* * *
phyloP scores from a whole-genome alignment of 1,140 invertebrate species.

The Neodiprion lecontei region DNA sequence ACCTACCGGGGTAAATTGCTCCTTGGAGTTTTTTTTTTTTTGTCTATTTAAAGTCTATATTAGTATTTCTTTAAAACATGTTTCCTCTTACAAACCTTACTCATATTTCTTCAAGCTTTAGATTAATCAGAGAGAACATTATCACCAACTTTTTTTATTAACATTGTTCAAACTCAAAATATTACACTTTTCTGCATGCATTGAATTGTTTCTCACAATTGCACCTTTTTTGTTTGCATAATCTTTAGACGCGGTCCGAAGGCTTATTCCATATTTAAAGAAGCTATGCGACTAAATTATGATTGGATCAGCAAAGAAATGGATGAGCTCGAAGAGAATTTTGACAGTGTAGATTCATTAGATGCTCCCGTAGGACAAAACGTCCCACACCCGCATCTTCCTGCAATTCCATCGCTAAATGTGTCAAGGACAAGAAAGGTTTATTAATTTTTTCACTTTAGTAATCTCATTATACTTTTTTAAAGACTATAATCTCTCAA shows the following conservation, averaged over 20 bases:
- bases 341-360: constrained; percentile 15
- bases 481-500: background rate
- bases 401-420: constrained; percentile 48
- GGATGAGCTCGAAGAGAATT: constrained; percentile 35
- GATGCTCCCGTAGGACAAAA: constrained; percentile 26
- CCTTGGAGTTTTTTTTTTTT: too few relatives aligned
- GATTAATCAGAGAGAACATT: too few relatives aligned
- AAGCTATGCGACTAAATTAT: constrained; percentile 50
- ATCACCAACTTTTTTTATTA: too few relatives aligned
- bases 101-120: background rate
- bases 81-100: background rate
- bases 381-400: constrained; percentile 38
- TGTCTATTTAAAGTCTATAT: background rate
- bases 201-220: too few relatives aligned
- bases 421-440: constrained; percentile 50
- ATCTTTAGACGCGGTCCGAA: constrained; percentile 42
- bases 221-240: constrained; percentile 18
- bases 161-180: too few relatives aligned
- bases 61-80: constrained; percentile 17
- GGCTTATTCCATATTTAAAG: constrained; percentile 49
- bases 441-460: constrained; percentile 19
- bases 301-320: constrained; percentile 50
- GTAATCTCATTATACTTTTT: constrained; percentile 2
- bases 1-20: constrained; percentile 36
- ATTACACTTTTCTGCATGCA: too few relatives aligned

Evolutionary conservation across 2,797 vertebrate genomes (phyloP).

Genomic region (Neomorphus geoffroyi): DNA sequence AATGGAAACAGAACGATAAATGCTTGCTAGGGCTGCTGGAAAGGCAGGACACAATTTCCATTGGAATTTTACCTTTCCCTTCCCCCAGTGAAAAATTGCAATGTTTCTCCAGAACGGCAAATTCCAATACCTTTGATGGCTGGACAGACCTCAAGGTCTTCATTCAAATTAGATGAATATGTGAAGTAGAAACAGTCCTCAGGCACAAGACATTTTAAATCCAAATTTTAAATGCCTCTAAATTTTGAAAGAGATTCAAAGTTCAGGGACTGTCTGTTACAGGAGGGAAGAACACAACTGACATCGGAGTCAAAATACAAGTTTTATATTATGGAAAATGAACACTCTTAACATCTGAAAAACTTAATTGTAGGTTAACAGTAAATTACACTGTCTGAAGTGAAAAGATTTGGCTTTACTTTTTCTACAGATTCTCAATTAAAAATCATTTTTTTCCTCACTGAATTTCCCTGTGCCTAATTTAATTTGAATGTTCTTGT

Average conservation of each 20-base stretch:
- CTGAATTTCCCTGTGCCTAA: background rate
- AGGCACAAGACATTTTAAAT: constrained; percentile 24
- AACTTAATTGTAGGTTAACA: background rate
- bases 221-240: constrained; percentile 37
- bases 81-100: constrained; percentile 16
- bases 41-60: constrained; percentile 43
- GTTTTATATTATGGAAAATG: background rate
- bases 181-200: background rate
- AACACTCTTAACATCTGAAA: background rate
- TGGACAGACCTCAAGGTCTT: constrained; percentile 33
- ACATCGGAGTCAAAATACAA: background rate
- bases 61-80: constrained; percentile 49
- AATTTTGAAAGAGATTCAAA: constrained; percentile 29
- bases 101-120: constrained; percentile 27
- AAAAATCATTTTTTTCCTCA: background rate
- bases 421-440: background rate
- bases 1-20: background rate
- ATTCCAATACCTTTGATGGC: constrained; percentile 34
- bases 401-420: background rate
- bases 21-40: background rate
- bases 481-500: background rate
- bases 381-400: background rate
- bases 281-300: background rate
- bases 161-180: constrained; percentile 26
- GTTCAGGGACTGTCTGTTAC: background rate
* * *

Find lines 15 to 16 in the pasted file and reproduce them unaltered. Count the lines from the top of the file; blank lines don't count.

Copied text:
- TGTCTATTTAAAGTCTATAT: background rate
- bases 201-220: too few relatives aligned